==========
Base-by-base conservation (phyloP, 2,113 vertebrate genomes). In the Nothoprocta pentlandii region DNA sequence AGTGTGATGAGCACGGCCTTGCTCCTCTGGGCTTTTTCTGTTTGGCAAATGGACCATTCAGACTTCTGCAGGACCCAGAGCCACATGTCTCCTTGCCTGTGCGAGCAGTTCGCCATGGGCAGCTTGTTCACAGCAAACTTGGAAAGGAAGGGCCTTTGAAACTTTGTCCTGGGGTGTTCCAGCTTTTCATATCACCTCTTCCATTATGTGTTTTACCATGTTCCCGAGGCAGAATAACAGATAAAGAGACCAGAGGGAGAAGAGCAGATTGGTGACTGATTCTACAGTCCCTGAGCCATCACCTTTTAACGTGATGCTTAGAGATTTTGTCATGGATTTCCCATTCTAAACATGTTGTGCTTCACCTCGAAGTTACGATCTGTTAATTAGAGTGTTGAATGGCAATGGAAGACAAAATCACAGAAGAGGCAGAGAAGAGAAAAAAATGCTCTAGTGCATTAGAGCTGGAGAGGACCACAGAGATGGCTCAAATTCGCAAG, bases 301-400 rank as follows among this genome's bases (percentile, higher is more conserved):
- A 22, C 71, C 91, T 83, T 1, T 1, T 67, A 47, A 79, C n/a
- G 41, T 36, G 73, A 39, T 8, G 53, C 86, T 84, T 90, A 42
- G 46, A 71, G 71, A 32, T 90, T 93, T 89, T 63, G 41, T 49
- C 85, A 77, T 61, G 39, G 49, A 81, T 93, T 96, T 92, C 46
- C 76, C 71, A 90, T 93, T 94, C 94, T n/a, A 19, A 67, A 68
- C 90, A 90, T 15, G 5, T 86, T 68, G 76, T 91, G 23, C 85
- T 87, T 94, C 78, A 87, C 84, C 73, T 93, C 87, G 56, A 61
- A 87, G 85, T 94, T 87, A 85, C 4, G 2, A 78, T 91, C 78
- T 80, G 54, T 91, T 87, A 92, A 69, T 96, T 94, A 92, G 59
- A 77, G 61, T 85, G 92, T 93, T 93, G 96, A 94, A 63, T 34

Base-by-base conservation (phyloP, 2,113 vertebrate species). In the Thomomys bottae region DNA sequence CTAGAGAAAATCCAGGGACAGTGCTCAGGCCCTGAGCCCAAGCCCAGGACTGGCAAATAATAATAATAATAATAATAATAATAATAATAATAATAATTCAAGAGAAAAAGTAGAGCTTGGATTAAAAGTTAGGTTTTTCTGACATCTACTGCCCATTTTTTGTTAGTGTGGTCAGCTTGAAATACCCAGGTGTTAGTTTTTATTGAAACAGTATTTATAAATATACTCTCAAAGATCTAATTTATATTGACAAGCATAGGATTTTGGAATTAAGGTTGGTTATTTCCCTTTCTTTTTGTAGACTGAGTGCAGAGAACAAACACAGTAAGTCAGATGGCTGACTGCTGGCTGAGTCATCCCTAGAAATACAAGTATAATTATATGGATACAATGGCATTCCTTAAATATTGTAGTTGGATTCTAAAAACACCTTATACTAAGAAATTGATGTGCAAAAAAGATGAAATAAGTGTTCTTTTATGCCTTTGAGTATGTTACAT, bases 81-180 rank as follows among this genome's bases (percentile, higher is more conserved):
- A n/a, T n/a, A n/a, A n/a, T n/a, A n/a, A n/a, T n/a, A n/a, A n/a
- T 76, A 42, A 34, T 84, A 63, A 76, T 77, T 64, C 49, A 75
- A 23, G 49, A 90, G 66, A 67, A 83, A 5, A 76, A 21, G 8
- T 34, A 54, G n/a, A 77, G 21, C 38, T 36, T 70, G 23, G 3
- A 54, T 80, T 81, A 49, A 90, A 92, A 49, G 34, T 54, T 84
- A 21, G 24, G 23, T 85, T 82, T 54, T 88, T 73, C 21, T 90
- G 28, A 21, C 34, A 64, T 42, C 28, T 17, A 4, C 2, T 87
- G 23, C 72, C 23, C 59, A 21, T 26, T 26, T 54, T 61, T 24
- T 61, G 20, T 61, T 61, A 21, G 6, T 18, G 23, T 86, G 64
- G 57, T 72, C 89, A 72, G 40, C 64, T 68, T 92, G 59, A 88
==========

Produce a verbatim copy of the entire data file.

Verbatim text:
Base-by-base conservation (phyloP, 2,113 vertebrate genomes). In the Nothoprocta pentlandii region DNA sequence AGTGTGATGAGCACGGCCTTGCTCCTCTGGGCTTTTTCTGTTTGGCAAATGGACCATTCAGACTTCTGCAGGACCCAGAGCCACATGTCTCCTTGCCTGTGCGAGCAGTTCGCCATGGGCAGCTTGTTCACAGCAAACTTGGAAAGGAAGGGCCTTTGAAACTTTGTCCTGGGGTGTTCCAGCTTTTCATATCACCTCTTCCATTATGTGTTTTACCATGTTCCCGAGGCAGAATAACAGATAAAGAGACCAGAGGGAGAAGAGCAGATTGGTGACTGATTCTACAGTCCCTGAGCCATCACCTTTTAACGTGATGCTTAGAGATTTTGTCATGGATTTCCCATTCTAAACATGTTGTGCTTCACCTCGAAGTTACGATCTGTTAATTAGAGTGTTGAATGGCAATGGAAGACAAAATCACAGAAGAGGCAGAGAAGAGAAAAAAATGCTCTAGTGCATTAGAGCTGGAGAGGACCACAGAGATGGCTCAAATTCGCAAG, bases 301-400 rank as follows among this genome's bases (percentile, higher is more conserved):
- A 22, C 71, C 91, T 83, T 1, T 1, T 67, A 47, A 79, C n/a
- G 41, T 36, G 73, A 39, T 8, G 53, C 86, T 84, T 90, A 42
- G 46, A 71, G 71, A 32, T 90, T 93, T 89, T 63, G 41, T 49
- C 85, A 77, T 61, G 39, G 49, A 81, T 93, T 96, T 92, C 46
- C 76, C 71, A 90, T 93, T 94, C 94, T n/a, A 19, A 67, A 68
- C 90, A 90, T 15, G 5, T 86, T 68, G 76, T 91, G 23, C 85
- T 87, T 94, C 78, A 87, C 84, C 73, T 93, C 87, G 56, A 61
- A 87, G 85, T 94, T 87, A 85, C 4, G 2, A 78, T 91, C 78
- T 80, G 54, T 91, T 87, A 92, A 69, T 96, T 94, A 92, G 59
- A 77, G 61, T 85, G 92, T 93, T 93, G 96, A 94, A 63, T 34

Base-by-base conservation (phyloP, 2,113 vertebrate species). In the Thomomys bottae region DNA sequence CTAGAGAAAATCCAGGGACAGTGCTCAGGCCCTGAGCCCAAGCCCAGGACTGGCAAATAATAATAATAATAATAATAATAATAATAATAATAATAATTCAAGAGAAAAAGTAGAGCTTGGATTAAAAGTTAGGTTTTTCTGACATCTACTGCCCATTTTTTGTTAGTGTGGTCAGCTTGAAATACCCAGGTGTTAGTTTTTATTGAAACAGTATTTATAAATATACTCTCAAAGATCTAATTTATATTGACAAGCATAGGATTTTGGAATTAAGGTTGGTTATTTCCCTTTCTTTTTGTAGACTGAGTGCAGAGAACAAACACAGTAAGTCAGATGGCTGACTGCTGGCTGAGTCATCCCTAGAAATACAAGTATAATTATATGGATACAATGGCATTCCTTAAATATTGTAGTTGGATTCTAAAAACACCTTATACTAAGAAATTGATGTGCAAAAAAGATGAAATAAGTGTTCTTTTATGCCTTTGAGTATGTTACAT, bases 81-180 rank as follows among this genome's bases (percentile, higher is more conserved):
- A n/a, T n/a, A n/a, A n/a, T n/a, A n/a, A n/a, T n/a, A n/a, A n/a
- T 76, A 42, A 34, T 84, A 63, A 76, T 77, T 64, C 49, A 75
- A 23, G 49, A 90, G 66, A 67, A 83, A 5, A 76, A 21, G 8
- T 34, A 54, G n/a, A 77, G 21, C 38, T 36, T 70, G 23, G 3
- A 54, T 80, T 81, A 49, A 90, A 92, A 49, G 34, T 54, T 84
- A 21, G 24, G 23, T 85, T 82, T 54, T 88, T 73, C 21, T 90
- G 28, A 21, C 34, A 64, T 42, C 28, T 17, A 4, C 2, T 87
- G 23, C 72, C 23, C 59, A 21, T 26, T 26, T 54, T 61, T 24
- T 61, G 20, T 61, T 61, A 21, G 6, T 18, G 23, T 86, G 64
- G 57, T 72, C 89, A 72, G 40, C 64, T 68, T 92, G 59, A 88